To Zoom or not to Zoom: is the app out-of-control and unsafe?
Experts are uncovering more and more security breaches in the Zoom app, while the company is regrouping to sustain the growing user base.
With the COVID-19 outbreak and more businesses moving their operations to home offices, the number of active daily Zoom users skyrocketed from 10 million to 200 million, according to the company’s CEO Eric Yuan. Now people all around the globe are using the video conferencing application to study, train, party and have work meetings in weird but comfy combinations of office shirts and pajama pants. But experts have already pointed out several security issues in the app before, so is Zoom capable of ensuring a safe user experience for its growing audience? Apparently, not really.
For example, recent reports identified a vulnerability that allowed cybercriminals to steal Windows credentials and even execute commands on victims’ computers by sharing malicious links in the Zoom chat. The company released an update on April 1 claiming to patch this issue.
Vulnerability to 'UNC path injections' was confirmed by researchers Matthew Hickey and Mohamed Baset. The previous version of Zoom for Windows supported remote UNC paths converting potentially insecure URIs into hyperlinks. Using the SMBRelay technique it was possible to make Windows automatically expose a user's login username and NTLM password hashes to a remote SMB server when attempting to connect and download a file hosted on it.
This vulnerability could be used further to launch programs and execute arbitrary commands, which was pointed out by Google security researcher Tavis Ormandy. That type of attacks were possible because the browsers operating on Windows save downloaded files in a specific folder by default, which can be used to make the user download the batch script and trigger it with the Zoom bug.
Two other breaches were highlighted by a security researcher Patrick Wardle. They allow hackers to get access to the operating system of Mac computers, install malware, tap into the webcam and microphone. Zoom also claims to have fixed both bugs in their latest update.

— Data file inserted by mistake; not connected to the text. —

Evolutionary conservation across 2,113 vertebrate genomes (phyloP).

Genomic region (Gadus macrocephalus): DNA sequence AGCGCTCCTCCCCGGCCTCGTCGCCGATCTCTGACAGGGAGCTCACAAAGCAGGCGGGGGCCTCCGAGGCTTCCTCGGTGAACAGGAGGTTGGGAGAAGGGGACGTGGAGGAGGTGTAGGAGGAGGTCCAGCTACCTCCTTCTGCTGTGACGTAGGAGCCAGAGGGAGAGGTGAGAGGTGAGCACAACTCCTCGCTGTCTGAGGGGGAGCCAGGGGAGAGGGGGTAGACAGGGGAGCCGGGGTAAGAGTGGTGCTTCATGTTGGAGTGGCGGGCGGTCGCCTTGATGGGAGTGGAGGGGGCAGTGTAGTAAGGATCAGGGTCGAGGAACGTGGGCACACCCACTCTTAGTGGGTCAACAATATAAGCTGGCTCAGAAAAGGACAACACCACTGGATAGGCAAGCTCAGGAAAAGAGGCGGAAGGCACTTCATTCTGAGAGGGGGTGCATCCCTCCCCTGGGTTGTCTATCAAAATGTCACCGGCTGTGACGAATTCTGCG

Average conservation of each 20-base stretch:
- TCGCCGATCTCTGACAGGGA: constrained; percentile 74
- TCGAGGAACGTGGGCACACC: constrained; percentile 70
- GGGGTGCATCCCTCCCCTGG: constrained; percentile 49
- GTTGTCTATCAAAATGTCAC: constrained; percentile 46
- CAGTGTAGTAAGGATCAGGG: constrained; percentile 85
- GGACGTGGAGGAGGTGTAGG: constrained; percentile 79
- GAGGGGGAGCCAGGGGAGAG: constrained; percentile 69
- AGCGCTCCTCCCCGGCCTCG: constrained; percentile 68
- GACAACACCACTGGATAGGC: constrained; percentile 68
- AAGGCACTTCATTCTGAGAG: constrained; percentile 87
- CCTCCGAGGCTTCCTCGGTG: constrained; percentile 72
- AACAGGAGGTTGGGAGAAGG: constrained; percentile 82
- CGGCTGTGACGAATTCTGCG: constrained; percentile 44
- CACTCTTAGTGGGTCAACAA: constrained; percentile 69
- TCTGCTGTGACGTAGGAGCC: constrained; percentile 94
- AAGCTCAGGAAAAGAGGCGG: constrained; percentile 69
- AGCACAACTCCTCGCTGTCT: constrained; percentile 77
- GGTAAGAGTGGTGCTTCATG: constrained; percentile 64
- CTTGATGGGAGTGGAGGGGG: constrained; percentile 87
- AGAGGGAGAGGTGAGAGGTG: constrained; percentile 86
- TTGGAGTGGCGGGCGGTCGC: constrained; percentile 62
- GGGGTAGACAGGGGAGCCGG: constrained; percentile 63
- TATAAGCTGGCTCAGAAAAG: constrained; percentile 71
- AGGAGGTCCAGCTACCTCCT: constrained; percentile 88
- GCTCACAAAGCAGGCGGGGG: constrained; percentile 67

First of all, he demonstrated how a person having physical access to a computer but limited user privileges can get to the “root” or highest user privileges by injecting the Zoom installer with malicious code. This opens possibilities to further running malware or spyware secretly.
The second Mac flaw allowed to inject code to trick Zoom into giving the hacker the same access to the webcam and microphone that the app already had.
Other recently handled issued include unnecessary data disclosure by LinkedIn Sales Navigator App and transferring data to Facebook without user consent.
One serious vulnerability still remains unresolved. Despite the initial statements on providing end-to-end encryption, Zoom does not offer it and is unable to do so at the moment. In fact, the app uses Transport encryption or Transport Layer Security (TLS) protocol which secures the connection between a user and the server they are connected to. To put it shortly, while other users can’t access each other’s data, Zoom can still do it.
Weaknesses of the app led to the rise in a very disturbing social phenomenon — ‘Zoom-bombing’ or ‘Zoom raids’. Trolls share public Zoom conference codes on Reddit, 4Chan, Discord, Twitter or Instagram and harass the meeting participants with pranks, threats, pornographic and offensive materials.
img source: ZDnet
To address this crisis, the company announced that the team is taking a 90-day period ‘dedicating the resources needed to better identify, address, and fix issues proactively’.
Meanwhile, experts recommend to be cautious when using the instrument and consider avoiding it altogether. But if you or your company continues to use Zoom nonetheless, here are a couple of things to keep in mind:
Click on the links in Zoom chats only from trusted sources.
Do not share links to your events openly on social media.
Avoid generating codes for public events using your Personal Meeting ID (PMI). Generate random meeting IDs. Otherwise, once hijackers get access to your individual channel, they might continue randomly attacking it.
Consider protecting your meetings with passwords.
If applicable, use the ‘meeting room’ feature that allows you to pre-approve the conference members.
Zoom also shared other tips, including disabling “Join Before Host” and “Allow Removed Participants to Rejoin” features, ‘locking’ the meeting, disabling file transfer, and limiting attendees’ screen sharing.
Do you want to learn more about the growing threats and best methods of preventing cyber-attacks during the pandemic? Read another material from Breach Report here.